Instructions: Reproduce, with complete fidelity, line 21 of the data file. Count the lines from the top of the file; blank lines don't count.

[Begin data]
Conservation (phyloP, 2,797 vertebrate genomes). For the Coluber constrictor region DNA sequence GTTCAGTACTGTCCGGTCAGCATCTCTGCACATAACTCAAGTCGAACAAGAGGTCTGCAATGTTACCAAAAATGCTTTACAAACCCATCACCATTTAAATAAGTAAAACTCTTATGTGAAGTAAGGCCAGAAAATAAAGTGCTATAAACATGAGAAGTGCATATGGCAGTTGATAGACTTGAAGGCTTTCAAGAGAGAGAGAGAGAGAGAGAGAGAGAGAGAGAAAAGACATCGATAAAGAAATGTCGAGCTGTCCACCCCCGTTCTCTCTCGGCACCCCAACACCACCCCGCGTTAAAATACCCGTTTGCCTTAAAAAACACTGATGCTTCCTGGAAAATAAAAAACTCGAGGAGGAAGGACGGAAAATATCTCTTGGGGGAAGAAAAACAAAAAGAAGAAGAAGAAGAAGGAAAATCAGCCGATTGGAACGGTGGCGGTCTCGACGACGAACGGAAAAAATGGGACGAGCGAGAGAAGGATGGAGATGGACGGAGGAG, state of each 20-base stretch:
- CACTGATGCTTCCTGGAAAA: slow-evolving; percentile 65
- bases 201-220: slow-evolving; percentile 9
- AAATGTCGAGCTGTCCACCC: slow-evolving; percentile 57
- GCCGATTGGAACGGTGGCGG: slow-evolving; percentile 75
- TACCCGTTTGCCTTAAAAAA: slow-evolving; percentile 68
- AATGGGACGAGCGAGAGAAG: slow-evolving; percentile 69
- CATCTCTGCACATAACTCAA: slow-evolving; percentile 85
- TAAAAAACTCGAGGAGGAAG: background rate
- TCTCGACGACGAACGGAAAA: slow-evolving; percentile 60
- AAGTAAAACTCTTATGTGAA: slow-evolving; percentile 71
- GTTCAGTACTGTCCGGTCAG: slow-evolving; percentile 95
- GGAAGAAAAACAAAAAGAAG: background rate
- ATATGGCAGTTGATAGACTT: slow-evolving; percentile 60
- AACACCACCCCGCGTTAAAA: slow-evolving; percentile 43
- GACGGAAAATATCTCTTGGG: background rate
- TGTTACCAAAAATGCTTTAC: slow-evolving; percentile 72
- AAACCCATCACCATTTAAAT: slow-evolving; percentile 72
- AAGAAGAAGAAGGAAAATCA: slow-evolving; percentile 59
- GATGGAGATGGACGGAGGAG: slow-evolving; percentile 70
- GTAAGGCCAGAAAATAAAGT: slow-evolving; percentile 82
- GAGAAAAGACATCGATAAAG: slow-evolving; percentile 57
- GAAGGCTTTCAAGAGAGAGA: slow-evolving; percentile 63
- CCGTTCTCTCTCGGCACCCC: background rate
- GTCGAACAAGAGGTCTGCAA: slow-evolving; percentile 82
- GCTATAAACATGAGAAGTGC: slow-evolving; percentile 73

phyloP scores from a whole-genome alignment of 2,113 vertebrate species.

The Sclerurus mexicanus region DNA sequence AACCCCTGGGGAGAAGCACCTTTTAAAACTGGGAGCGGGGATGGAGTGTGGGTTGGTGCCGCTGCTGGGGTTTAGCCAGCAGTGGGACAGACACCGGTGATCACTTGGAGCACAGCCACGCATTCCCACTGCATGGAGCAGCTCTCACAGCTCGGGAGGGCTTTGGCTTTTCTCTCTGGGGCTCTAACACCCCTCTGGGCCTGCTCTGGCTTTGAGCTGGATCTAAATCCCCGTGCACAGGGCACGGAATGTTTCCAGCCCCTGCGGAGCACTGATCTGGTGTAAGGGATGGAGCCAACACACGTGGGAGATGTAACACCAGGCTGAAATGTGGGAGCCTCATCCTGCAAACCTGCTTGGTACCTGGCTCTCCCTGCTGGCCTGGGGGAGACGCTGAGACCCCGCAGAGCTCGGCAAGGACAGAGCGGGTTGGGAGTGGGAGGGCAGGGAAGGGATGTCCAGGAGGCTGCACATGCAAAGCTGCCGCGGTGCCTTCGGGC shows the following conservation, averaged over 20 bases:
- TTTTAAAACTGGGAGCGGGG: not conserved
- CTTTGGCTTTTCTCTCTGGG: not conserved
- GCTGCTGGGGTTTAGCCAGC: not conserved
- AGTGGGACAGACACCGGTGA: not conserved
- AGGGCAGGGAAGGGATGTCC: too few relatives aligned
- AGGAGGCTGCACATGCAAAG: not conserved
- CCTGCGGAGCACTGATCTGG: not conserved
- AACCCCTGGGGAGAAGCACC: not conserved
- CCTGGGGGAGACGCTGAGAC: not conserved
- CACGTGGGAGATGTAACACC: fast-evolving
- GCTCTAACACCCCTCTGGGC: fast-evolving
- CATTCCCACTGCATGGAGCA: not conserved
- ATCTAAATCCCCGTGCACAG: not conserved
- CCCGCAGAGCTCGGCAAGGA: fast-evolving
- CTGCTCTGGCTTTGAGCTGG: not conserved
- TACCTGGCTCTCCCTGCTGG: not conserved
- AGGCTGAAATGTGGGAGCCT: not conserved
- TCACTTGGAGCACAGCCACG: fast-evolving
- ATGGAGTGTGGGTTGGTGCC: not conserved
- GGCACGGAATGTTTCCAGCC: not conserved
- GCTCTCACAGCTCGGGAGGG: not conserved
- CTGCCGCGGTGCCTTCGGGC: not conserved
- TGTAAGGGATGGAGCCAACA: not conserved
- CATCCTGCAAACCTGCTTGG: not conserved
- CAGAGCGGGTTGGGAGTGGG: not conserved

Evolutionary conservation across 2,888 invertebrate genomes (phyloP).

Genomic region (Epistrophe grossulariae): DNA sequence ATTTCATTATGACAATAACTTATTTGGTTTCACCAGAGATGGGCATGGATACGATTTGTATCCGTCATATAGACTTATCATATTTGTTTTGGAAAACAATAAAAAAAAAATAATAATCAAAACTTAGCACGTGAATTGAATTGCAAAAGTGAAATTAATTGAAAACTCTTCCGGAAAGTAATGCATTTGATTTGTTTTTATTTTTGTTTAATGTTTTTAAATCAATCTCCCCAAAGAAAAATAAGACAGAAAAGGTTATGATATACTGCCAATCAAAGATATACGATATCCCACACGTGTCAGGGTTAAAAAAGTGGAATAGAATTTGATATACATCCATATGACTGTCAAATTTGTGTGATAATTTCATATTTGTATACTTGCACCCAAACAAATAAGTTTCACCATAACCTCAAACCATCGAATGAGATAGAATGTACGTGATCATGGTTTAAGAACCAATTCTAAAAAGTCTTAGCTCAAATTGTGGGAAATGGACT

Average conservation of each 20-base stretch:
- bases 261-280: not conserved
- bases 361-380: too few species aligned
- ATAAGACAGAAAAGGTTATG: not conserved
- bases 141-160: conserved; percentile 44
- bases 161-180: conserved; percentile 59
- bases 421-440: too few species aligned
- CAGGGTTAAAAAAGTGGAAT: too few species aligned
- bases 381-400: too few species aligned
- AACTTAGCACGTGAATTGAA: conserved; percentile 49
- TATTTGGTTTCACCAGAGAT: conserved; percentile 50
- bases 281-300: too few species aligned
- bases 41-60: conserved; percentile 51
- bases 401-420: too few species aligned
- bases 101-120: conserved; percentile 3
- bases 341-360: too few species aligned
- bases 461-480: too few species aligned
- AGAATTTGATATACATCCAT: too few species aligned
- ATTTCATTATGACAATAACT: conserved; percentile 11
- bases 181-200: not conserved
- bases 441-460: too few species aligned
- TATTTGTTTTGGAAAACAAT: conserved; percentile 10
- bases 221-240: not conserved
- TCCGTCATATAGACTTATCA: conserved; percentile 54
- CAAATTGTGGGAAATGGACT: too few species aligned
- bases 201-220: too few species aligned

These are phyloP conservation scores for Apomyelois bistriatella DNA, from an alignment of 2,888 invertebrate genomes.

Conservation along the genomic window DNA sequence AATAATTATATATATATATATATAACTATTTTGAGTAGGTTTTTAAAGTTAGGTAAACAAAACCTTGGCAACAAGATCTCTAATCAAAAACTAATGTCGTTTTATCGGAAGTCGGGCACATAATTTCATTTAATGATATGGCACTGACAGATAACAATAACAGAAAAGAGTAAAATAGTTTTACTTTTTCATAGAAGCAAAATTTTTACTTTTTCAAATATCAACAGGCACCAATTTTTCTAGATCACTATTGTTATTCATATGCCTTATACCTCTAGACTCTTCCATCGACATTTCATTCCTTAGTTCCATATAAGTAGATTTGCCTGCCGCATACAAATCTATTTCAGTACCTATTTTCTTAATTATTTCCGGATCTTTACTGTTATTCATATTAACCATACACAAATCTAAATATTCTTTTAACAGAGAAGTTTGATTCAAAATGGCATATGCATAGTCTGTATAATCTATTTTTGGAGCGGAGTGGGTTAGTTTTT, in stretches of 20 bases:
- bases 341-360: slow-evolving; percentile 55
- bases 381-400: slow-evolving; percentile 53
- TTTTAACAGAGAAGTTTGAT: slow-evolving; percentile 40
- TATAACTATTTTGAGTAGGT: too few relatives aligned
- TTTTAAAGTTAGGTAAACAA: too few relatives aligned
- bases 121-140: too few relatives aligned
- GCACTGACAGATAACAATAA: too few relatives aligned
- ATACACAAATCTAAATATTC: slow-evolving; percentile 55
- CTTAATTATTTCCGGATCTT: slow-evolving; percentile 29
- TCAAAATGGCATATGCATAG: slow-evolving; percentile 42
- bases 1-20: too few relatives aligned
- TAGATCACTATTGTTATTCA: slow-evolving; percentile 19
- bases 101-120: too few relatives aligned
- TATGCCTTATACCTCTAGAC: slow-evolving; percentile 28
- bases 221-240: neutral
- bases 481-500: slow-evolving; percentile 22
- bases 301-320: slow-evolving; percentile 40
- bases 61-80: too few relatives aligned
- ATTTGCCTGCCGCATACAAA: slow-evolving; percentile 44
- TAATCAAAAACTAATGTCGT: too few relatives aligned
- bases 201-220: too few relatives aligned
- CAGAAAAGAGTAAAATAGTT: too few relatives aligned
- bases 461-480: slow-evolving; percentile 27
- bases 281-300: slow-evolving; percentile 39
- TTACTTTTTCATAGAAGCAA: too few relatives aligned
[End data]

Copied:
- GTAAGGCCAGAAAATAAAGT: slow-evolving; percentile 82